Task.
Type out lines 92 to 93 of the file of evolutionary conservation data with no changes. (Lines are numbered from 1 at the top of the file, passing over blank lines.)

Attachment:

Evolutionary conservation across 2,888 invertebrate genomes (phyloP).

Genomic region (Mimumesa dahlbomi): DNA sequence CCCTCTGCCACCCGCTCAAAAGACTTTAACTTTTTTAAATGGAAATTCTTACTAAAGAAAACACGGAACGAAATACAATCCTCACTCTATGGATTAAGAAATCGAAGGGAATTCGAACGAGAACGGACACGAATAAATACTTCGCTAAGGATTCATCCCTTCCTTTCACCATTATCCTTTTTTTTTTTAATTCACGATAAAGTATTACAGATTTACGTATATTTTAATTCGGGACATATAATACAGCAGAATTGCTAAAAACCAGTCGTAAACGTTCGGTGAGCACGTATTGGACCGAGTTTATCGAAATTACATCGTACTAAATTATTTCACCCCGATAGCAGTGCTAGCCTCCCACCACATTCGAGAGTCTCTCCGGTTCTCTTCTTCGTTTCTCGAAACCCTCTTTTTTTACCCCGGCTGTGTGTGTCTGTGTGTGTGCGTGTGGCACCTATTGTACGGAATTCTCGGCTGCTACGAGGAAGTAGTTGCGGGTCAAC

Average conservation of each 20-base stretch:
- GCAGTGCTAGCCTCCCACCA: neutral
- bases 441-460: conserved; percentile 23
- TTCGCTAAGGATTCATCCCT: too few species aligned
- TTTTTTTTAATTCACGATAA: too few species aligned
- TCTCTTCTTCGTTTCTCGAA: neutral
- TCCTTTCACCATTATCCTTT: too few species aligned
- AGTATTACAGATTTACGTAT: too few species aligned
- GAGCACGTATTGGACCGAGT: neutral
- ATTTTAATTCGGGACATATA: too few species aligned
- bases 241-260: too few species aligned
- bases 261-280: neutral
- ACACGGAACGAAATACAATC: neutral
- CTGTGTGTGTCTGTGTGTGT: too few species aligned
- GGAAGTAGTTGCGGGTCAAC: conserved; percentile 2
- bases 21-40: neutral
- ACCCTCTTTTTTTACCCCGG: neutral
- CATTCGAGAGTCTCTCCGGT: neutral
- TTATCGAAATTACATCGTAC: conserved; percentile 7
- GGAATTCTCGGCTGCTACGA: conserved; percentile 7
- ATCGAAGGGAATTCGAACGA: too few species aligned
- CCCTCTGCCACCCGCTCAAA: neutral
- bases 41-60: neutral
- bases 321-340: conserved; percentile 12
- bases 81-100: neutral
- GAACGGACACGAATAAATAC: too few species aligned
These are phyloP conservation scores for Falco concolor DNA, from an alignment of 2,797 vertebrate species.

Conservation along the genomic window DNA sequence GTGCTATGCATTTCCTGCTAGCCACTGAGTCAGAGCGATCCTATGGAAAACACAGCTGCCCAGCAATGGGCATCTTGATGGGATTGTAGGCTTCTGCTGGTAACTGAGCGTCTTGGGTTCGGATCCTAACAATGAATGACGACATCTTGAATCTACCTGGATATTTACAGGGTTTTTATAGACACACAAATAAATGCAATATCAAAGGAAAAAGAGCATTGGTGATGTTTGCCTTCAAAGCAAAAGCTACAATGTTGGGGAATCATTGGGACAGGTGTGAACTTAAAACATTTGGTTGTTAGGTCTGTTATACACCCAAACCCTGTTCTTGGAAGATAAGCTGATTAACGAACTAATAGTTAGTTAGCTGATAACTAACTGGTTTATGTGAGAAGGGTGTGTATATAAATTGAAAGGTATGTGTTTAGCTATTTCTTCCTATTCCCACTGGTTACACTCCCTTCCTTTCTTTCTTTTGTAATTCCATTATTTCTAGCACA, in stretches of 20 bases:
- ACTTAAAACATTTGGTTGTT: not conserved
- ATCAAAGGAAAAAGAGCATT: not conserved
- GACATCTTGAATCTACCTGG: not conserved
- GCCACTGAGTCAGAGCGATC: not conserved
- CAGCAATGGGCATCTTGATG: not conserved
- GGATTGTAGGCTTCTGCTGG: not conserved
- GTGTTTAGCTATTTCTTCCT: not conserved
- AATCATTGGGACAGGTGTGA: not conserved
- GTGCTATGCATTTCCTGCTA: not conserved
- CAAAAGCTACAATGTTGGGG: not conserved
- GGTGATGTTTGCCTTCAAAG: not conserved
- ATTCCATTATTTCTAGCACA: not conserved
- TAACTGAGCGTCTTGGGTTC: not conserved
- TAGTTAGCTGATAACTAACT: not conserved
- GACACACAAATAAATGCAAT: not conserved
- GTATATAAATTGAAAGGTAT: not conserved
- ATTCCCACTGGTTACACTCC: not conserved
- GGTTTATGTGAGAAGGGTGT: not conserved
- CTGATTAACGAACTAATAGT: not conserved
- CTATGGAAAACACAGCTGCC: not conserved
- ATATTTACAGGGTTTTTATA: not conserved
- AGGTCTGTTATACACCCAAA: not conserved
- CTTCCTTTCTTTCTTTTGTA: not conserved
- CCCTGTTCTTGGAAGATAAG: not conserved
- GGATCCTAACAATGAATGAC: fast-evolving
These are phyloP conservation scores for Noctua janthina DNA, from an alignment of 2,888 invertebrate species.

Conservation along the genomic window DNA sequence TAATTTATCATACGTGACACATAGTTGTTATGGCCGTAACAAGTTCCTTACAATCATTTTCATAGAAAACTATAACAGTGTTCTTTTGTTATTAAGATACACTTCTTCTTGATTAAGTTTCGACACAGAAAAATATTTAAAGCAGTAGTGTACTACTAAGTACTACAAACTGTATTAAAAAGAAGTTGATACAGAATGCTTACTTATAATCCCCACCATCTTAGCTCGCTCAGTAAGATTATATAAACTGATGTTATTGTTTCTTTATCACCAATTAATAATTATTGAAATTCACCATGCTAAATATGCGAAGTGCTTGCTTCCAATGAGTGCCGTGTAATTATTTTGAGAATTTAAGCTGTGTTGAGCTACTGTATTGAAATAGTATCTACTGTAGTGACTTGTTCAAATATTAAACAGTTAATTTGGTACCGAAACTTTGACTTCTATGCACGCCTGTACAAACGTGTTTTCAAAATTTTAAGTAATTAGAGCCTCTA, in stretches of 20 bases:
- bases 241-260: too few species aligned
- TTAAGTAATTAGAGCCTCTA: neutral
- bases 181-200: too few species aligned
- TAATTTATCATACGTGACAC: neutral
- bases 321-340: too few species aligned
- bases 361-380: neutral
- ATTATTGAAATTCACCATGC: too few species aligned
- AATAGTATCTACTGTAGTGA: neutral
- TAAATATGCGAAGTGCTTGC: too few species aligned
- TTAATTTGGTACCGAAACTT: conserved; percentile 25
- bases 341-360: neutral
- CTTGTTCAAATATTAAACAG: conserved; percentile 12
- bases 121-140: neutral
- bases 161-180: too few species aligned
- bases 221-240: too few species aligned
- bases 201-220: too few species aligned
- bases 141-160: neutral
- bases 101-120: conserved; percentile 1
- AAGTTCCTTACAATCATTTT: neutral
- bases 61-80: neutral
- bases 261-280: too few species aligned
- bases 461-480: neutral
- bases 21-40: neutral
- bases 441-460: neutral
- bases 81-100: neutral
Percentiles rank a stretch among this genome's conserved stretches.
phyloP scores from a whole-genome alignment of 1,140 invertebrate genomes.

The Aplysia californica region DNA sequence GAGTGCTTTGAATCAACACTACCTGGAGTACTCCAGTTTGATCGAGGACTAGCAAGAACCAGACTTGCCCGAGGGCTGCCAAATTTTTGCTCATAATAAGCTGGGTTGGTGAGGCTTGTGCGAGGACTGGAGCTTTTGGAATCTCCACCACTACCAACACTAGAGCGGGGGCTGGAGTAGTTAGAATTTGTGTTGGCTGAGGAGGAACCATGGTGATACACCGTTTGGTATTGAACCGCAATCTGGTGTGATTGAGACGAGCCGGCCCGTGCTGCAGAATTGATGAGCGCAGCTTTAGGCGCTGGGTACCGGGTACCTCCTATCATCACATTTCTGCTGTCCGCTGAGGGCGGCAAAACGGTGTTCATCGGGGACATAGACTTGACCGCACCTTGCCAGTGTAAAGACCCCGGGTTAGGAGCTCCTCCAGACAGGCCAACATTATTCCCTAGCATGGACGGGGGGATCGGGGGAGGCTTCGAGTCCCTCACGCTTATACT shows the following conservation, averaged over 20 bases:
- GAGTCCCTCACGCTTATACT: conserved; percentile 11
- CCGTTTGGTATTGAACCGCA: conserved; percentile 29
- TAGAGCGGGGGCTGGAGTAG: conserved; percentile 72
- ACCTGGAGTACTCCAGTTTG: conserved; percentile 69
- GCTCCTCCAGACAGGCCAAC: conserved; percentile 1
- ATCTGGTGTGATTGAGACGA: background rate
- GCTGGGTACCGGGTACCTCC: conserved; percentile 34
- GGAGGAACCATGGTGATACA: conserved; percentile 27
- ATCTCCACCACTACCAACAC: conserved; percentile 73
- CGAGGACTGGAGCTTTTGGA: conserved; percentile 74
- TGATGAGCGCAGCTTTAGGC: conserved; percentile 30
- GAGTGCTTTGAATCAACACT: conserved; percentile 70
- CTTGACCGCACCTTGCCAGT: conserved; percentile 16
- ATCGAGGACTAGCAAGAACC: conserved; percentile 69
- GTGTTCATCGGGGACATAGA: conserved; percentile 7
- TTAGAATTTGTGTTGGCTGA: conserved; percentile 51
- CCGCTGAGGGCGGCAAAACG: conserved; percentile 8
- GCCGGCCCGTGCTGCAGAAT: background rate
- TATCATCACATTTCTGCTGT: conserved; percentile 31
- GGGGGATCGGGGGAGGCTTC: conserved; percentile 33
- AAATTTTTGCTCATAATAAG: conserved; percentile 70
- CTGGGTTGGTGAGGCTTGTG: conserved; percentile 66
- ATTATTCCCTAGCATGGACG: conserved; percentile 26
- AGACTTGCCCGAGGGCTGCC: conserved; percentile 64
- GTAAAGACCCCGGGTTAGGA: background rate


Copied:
- GCTGGGTACCGGGTACCTCC: conserved; percentile 34
- GGAGGAACCATGGTGATACA: conserved; percentile 27